New Developments at CMC’s
Accredited Sleep Center
By Michael Slattery, MD
Cayuga Medical Center has
a nationally accredited Sleep Disorders Center serving the community. Sleep
disorders are a prevalent problem in this country and remain under-diagnosed.
An estimated 40 million
Americans have some type of sleeping disorder. At least one in every ten adults
has some type of sleep disorder. The inability to remain alert can be hazardous
for anyone who drives a car; however, it poses even greater dangers for school
bus drivers, people in public transportation, truck drivers, and those who
operate heavy equipment.
What sleep disorders are
We diagnose and treat the
full range of sleep disorders. The most common disorders we see are: sleep apnea
(when people stop breathing repeatedly during sleep); parasomnia (behaviors
such as sleep walking, dream enactment, and sleep terrors); restless leg
syndrome and movement disorders during sleep; narcolepsy (excessive daytime
sleepiness, including the tendency to fall asleep at inappropriate, sometimes
dangerous times); and insomnia (the inability to go to sleep or remain asleep).
Sleep disorders are
diagnosed during an overnight sleep study, which collects data on the patient’s
breathing, airflow around the nose and mouth, brain waves, heart activity, eye
movement, leg movement, and oxygen levels in the blood.
What’s new at the CMC
Sleep Disorders Center?
All of our sleep study
technology and equipment has been updated in keeping with recent advances. We
now have the ability to synchronize a digital video of the person sleeping with
the simultaneous data on brain wave activity, breathing, and heart rate and
rhythm recorded during the sleep study. Superimposing the visible sleep
behavior on the physiological data shows us correlations between the two, which
helps in diagnosis and treatment.
We have incorporated new
approaches to treating obstructive sleep apnea. Obstructive sleep apnea events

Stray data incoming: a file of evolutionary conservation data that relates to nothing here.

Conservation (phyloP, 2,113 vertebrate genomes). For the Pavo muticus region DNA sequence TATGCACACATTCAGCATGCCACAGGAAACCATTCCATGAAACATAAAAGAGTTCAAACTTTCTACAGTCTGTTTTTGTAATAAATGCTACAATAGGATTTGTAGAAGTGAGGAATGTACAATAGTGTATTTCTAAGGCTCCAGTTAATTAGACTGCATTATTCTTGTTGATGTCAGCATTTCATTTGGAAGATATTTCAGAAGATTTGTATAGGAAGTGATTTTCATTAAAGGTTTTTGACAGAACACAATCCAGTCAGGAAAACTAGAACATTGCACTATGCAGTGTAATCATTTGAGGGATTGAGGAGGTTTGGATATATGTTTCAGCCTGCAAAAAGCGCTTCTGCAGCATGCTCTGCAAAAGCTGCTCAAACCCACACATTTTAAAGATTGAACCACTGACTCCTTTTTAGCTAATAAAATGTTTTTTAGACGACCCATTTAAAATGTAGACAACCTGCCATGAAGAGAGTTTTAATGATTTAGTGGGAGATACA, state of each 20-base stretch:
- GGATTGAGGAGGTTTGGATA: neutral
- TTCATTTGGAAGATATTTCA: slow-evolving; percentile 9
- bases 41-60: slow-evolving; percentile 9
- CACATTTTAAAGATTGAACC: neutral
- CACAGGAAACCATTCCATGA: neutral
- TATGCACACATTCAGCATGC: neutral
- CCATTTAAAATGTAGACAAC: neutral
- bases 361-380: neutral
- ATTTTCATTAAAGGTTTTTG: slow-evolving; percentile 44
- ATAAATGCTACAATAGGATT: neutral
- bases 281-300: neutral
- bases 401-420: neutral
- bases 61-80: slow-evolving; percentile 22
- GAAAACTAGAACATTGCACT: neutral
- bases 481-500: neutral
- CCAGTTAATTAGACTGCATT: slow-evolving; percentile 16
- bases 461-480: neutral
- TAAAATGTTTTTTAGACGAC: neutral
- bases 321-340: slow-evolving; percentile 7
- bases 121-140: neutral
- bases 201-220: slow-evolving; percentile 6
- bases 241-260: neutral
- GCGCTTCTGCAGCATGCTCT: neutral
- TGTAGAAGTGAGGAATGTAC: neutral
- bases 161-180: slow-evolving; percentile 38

occur when muscles in the throat relax, allowing soft tissues in the upper
airway block airflow. These periods of breathing cessation can occur many times
an hour and may last for several seconds. This condition can often be
successfully treated with CPAP, which stands for continuous positive airway
pressure. CPAP is a device that keeps the throat open during sleep with
The new CPAP units we use
are smaller and quieter, and there are a variety of new masks designed to fit
facial features better and more comfortably. For appropriate patients we are
now using CPAP units with automatic titration systems. These units are able to
sense the minimum airway pressure needed and self-adjust during the night.
There has also been
significant recent progress in the treatment of patients diagnosed with central
sleep apnea. This occurs when the brain fails to signal the respiratory system
to breath regularly throughout the night. The adaptive servo-ventilator is a
new technology that senses when the patient is not breathing and provides
respiratory support only when needed.
Are there other new
developments in the treatment of common sleep disorders?
Yes, there are many recent
developments. New medications such as Lunesta, for treating insomnia, are
available. New medications for treating restless leg syndrome, Requip and
Mirapex, have been approved and are in use. Researchers have also made
significant advancements in understanding the causes of narcolepsy. We now know
that narcolepsy is related to deficiency in the brain of a neuropeptide called
hypocretin, and scientists are working on ways to enhance wakefulness using
this new knowledge.
therapy has proven to be useful for some individuals with insomnia.
Nonpharmaceutical approaches teach people to recognize sleep-inhibiting
behaviors and utilize various relaxation strategies to stop the mind from
racing. Learning formal relaxation techniques enable people to initiate the
relaxation response, which allows them drift off to sleep more easily.
When should I see someone
about my sleep problems?
See your doctor if your
sleeping partner is complaining to you about loud snoring, or has observed that
you periodically stop breathing during the night. If you experience problems functioning
well, even after seven or eight hours of sleep, you should bring this to the
attention of your primary care doctor. Finally, sleepwalking, dream enactment,
violent thrashing, or sleep terrors that may potentially harm your mate or
yourself should be diagnosed and treated.
Dr. Slattery is board
certified in Neurology, Sleep Medicine, Psychiatry, Clinical Neurophysiology,
and Electroencephalography. He is on the medical staff of Cayuga Medical
Center and serves as medical director of the Sleep Disorders Center at Cayuga